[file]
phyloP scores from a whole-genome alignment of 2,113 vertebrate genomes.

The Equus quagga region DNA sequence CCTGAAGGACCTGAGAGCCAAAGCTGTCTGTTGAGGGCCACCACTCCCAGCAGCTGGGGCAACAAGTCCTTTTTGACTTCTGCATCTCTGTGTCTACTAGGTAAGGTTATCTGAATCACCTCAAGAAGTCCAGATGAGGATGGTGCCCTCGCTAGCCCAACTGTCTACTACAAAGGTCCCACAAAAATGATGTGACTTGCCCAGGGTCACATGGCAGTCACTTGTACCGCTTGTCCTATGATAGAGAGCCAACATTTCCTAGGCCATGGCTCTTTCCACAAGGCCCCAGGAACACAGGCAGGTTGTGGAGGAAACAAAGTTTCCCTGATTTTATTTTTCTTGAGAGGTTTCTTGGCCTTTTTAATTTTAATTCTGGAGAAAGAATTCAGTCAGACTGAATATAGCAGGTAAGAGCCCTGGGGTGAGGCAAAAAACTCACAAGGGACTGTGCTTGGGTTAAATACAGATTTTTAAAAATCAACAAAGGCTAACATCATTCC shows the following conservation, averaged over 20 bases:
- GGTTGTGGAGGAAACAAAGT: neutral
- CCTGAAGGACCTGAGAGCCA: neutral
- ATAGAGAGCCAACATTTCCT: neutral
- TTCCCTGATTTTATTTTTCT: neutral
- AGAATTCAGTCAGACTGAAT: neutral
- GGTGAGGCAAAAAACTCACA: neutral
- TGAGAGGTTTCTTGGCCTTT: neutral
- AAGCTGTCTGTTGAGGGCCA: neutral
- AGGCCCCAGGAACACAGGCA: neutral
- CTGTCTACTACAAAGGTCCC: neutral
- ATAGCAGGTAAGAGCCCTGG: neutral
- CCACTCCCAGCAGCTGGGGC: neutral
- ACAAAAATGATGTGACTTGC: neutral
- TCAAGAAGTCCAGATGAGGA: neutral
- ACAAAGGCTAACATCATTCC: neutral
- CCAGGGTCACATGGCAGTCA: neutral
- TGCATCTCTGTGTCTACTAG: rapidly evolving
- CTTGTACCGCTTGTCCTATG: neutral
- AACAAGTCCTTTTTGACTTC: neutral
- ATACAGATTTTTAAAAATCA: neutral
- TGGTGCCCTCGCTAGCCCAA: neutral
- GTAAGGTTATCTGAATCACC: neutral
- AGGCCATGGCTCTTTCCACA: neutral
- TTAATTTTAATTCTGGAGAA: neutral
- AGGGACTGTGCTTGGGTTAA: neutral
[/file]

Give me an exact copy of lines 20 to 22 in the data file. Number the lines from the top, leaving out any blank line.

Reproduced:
- CTTGTACCGCTTGTCCTATG: neutral
- AACAAGTCCTTTTTGACTTC: neutral
- ATACAGATTTTTAAAAATCA: neutral